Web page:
- Failure to adopt promptly the governance principles by the Joint Negotiating Committee for Chief Officers of Local Authorities (issued in 2015 and adopted in 2020);
- Failure to manage whistleblowing cases, grievances and disciplinary cases and their outcomes promptly and systematically;
- Failure to follow through with agreed outcomes or to deliver definitive resolution by the General Purposes Committee;
- Failure to identify and mitigate perceived and actual conflicts of interest in the choice of senior manager responsible for investigating and deciding the outcome which has allowed the subject of complaints to influence the governance process;
- Failure to involve elected members at an appropriate stage;
- Failure to establish clarity and recognise statutory responsibilities in relation to whistleblowing.
Grant Thornton said that in compiling its report it had considered eight separate reports by six external independent reviewers over the past two and a half years.
These reports – and their use and handling by the council – showed themes in common including independent reviewers identifying at least two separate cases where they considered there to be clear evidence of bullying, but the council only taking disciplinary action on appeal following a third independent review.
Individuals who raised grievances and whistleblowing complaints that Grant Thornton considered to have merit, were subject to disciplinary action prior to the substance of their complaints being formally considered.
Senior officers’ behaviour was found to have fallen below the standard expected on a number of occasions, Grant Thornton also found.
The professional advice that Thanet commissioned – including legal advice – had in some instances been “interpreted selectively, ignored, discredited or restricted in its circulation to members”.
In a number of instances senior officers had failed to adhere to the council’s policies and procedures for dealing with grievances and staff performance issues.
Grant Thornton identified a number of consequences for the council including:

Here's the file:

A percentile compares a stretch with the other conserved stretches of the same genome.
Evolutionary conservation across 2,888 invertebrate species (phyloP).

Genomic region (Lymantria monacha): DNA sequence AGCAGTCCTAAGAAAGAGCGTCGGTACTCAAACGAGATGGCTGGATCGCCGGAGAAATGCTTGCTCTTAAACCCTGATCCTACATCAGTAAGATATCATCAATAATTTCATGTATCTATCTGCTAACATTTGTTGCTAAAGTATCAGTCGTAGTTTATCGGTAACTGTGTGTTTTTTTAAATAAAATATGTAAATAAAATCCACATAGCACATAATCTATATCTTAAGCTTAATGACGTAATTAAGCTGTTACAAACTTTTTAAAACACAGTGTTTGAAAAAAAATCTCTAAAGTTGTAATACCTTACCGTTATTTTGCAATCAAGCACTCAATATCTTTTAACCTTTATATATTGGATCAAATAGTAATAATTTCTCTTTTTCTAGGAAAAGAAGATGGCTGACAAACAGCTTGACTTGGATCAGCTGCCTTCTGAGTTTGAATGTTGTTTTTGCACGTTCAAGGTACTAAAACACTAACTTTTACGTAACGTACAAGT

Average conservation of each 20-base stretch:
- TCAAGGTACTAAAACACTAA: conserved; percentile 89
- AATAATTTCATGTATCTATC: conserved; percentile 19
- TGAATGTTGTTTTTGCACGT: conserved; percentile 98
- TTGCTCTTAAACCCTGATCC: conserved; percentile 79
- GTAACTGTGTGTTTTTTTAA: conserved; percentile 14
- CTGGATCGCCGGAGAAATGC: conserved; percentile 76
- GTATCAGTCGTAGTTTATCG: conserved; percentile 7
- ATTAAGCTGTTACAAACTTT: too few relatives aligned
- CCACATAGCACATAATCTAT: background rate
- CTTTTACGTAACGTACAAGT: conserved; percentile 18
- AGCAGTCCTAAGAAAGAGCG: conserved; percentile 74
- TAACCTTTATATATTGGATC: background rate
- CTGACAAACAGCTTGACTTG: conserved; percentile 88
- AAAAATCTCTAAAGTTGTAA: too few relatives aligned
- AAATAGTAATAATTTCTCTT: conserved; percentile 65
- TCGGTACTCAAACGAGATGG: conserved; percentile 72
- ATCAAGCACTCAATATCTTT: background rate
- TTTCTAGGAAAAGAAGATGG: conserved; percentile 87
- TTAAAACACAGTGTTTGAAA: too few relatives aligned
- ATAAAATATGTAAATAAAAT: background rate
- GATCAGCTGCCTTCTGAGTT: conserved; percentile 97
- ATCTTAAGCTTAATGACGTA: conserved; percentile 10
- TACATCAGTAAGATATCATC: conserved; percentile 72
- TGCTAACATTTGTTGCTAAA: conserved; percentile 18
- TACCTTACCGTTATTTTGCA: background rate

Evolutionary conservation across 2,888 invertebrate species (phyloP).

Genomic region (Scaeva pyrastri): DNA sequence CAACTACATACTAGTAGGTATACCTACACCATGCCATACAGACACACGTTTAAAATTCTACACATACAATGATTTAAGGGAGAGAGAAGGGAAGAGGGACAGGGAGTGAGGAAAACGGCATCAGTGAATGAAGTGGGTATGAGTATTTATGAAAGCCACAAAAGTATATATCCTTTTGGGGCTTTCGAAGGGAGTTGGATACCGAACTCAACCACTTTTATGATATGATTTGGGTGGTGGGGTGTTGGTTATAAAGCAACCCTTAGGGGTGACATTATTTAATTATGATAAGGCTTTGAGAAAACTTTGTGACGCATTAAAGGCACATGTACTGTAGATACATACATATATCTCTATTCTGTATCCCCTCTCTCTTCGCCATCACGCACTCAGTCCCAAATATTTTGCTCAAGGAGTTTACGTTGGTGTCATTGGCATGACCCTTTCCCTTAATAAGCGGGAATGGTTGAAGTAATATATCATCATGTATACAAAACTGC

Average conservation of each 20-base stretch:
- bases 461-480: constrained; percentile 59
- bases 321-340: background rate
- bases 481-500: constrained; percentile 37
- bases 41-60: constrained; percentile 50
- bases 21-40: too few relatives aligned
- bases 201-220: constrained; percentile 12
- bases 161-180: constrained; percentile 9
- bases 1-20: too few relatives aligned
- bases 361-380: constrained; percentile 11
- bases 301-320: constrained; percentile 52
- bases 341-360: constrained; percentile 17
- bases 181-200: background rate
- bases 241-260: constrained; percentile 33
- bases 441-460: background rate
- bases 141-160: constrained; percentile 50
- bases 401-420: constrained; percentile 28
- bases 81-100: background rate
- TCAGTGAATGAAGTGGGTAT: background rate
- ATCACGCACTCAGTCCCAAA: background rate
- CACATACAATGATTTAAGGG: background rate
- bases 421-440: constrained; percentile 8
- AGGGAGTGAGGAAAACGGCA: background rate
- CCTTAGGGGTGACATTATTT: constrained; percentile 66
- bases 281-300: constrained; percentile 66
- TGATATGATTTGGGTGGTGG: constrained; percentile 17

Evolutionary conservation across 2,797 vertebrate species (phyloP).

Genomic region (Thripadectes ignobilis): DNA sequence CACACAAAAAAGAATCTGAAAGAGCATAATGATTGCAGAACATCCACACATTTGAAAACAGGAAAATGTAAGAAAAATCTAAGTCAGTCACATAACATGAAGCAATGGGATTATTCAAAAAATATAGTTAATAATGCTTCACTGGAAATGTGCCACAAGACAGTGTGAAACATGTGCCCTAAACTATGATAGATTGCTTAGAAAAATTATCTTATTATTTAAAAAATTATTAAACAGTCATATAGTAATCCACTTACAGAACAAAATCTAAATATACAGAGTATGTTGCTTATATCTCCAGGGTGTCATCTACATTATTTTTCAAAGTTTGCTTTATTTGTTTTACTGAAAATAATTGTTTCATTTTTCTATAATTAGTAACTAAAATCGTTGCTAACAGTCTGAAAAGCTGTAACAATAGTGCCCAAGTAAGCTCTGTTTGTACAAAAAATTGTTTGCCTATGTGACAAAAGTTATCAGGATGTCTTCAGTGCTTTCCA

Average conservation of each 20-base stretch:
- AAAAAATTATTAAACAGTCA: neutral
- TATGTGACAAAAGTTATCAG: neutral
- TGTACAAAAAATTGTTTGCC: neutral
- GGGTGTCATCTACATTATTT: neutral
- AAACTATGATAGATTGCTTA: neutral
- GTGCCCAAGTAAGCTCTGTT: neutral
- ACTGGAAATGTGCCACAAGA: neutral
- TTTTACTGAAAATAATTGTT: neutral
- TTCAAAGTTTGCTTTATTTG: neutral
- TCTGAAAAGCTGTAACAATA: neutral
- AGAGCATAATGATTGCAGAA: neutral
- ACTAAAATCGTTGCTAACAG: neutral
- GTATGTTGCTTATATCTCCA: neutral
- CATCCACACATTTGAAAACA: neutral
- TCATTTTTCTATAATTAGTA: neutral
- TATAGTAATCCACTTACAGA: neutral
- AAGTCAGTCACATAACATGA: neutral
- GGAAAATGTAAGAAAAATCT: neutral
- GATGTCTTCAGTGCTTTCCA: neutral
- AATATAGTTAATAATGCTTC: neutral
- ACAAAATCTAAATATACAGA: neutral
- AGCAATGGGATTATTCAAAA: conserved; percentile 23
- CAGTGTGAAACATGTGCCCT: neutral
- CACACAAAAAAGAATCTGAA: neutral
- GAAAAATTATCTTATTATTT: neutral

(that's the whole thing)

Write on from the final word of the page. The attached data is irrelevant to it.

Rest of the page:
- A direct financial cost of external legal advisers of £700,000 had been accounted for in the council’s draft 2020/21 financial statements “together with the need for retrospective budget approval for a significant unbudgeted cost”.
- Significant time and effort from the senior officers, other members of the Corporate Management Team and elected members had been diverted to deal with the matters.
- The council’s duty of care to officers had been compromised due to the length of time individuals had had to suffer significant reputation damage without resolution.
Responding to Grant Thornton's report, the Leader of Thanet District Council, Cllr Ash Ashbee said: “I have been clear that a key ambition of my leadership and administration is to improve governance, so I welcome the recommendations shared with the council.
“Good governance is the cornerstone of good local government and it is essential that we do everything we can to improve the way we work. It is absolutely right that members will have the chance to discuss the recommendations, to participate in the process and ensure we commit to a robust plan of action.”
Last month Cllr Ashbee took the rare step of asking the Government to intervene to resolve its governance problems.
However, the council’s senior management team said they had not seen her letter to the since-renamed Ministry of Housing, Communities and Local Government (MHCLG).